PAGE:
English 10: King James Version of the Bible, I, Professor Wykes at the 10 hour
A study of the preeminent English translation of the Hebrew Bible (the Tanak, or Old Testament), with special emphasis on its relationship to English literature and on the history of its interpretation. CA tag Genre-narrative
English 15: Introduction to Literary Theory, Professor Will at the 2A hour
\The course will introduce students to some of the leading texts, concepts, and practices of what has come to be known as theoretical criticism. Topics to be considered may include some of the following: structuralism, deconstruction, psychoanalysis, feminism, new historicism, post-colonialism, post-modernism, queer theory, and cultural studies. Attention will also be given to historical and institutional contexts of this criticism. Intended to provide a basic, historically informed, knowledge of theoretical terms and practices, this course should enable students to read contemporary criticism with understanding and attempt theoretically informed criticism themselves. Course Group IV.
English 24: Shakespeare I, Professor Luxon at the 9 hour
A study of about ten plays spanning Shakespeare’s career, including comedies, histories, tragedies, and romances. Attention will be paid to Shakespeare’s language; to his dramatic practices and theatrical milieu; and to the social, political, and philosophical issues raised by the action of the plays. Videotapes will supplement the reading. Exercises in close reading and interpretative papers. Course Group I, CA tag Genre-drama.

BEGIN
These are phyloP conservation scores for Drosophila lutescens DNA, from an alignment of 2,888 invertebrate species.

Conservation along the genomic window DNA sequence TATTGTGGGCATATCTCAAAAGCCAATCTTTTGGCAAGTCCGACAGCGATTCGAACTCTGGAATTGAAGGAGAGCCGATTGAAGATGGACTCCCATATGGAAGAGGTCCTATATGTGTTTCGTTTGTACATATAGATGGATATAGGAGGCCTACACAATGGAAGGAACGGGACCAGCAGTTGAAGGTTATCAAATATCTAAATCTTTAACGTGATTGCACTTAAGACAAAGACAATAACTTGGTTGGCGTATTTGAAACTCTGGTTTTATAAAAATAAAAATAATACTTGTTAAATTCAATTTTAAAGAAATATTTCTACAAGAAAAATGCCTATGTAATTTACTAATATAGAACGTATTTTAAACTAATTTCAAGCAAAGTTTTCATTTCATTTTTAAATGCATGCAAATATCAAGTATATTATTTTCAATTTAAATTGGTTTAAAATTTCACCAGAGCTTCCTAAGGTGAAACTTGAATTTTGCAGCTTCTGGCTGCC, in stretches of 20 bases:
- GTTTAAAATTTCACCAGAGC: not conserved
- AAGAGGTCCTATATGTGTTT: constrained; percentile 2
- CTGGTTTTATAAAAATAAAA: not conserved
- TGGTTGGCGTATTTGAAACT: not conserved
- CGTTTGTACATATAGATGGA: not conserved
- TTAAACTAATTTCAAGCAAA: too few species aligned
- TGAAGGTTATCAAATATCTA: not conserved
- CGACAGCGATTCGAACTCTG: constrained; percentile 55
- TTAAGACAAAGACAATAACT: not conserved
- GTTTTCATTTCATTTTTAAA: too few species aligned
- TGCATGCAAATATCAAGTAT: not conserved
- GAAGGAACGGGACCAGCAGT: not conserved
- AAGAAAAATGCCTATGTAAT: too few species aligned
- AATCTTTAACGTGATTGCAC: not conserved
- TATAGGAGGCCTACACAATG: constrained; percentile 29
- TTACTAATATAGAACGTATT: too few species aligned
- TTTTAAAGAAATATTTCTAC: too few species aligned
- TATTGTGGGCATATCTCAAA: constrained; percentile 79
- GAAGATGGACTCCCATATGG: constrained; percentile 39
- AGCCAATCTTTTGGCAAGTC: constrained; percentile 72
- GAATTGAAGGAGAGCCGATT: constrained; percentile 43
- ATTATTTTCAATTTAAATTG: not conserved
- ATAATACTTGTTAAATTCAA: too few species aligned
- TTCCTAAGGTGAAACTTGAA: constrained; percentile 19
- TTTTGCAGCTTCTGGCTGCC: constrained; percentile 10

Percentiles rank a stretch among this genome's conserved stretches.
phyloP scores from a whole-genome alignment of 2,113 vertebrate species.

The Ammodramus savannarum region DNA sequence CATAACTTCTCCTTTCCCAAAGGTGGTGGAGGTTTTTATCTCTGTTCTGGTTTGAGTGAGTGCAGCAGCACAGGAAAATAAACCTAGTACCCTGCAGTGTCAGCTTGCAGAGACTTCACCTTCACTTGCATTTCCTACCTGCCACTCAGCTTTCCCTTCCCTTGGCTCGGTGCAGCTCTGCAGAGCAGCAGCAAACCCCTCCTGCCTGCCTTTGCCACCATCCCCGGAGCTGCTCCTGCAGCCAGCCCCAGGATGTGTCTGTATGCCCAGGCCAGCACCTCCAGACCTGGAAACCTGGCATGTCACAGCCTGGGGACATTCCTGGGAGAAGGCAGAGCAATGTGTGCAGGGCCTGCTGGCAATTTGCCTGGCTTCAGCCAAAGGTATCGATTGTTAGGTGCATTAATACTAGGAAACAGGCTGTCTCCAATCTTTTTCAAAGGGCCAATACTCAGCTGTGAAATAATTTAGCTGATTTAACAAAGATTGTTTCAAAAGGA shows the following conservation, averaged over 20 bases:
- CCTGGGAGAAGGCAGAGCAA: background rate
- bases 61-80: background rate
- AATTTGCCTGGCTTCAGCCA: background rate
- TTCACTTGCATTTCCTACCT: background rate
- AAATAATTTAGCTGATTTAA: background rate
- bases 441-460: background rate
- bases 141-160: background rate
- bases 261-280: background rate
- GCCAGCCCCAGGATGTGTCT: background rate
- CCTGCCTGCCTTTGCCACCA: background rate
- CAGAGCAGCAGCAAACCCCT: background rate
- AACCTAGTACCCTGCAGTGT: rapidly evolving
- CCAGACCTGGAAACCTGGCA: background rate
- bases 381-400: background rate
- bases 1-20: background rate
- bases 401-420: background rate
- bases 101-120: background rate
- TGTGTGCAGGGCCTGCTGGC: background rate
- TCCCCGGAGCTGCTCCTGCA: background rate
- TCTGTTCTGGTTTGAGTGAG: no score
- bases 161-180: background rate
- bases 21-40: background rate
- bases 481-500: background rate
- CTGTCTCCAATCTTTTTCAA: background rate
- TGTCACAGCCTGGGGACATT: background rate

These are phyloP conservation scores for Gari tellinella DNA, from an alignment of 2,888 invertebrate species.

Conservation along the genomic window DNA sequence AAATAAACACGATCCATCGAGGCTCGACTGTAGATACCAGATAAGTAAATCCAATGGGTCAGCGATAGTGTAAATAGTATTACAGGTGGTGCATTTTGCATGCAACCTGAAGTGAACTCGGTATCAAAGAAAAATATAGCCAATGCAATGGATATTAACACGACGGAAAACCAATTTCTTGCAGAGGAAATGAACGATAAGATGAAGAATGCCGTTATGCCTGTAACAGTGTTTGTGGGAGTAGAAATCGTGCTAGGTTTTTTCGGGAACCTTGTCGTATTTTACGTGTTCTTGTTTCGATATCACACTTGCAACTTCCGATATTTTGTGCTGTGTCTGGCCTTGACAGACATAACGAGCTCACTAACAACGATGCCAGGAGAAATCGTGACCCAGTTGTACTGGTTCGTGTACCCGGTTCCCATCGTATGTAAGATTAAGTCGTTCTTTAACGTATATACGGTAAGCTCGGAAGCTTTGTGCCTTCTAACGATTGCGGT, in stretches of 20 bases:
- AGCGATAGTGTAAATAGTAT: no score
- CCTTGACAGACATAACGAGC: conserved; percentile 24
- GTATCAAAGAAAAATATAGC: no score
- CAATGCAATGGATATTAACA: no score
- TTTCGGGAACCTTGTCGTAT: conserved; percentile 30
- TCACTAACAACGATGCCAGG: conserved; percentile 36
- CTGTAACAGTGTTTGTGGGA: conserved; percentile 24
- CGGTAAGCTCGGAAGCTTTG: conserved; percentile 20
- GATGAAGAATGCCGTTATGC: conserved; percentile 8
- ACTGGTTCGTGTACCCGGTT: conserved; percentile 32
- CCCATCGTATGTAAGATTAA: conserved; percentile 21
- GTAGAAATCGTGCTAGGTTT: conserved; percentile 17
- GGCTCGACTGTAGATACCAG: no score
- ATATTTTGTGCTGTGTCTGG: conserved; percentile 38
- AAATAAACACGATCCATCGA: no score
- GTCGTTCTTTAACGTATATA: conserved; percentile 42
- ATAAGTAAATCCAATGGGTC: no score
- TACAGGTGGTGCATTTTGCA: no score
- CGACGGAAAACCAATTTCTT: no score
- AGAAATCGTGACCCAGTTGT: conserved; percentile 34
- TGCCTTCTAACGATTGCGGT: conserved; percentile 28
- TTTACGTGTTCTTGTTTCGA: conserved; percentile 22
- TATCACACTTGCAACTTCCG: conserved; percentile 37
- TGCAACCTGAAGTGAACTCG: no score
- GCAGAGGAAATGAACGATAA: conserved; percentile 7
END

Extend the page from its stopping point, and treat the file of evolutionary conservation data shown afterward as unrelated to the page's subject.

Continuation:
English 42: American Fiction to 1900, Professor Boggs at the 2A hour
A survey of the first century of U.S. fiction, this course focuses on historical contexts as well as social and material conditions of the production of narrative as cultural myth. The course is designed to provide an overview of the literary history of the United States novel from the National Period to the threshold of the Modern (1845-1900). To do justice to the range of works under discussion, the lectures will call attention to the heterogeneous cultural contexts out of which these works have emerged as well as the formal and structural components of the different works under discussion. Course Group II, CA tags National Traditions and Counter Traditions, Cultural Studies and Popular Culture
English 53: 20th Century British Fiction: 1900 to World War II, Professor Silver at the 10A hour
A study of major authors, texts, and literary movements, with an emphasis on literary modernism and its cultural contexts. We will read works by Conrad, Forster, Joyce, Woolf, Lawrence, Rhys, and Beckett, as well as writers such as Kipling, Ford, West, Waugh, Bowen, and Lowry. Course Group III, CA tags Genre-narrative, National Traditions and Counter traditions
English 62.1: Animals and Women in Western Literature: Nags, Bitches and Shrews, Professor Boggs at the 10A (cross-listed with WGST 60)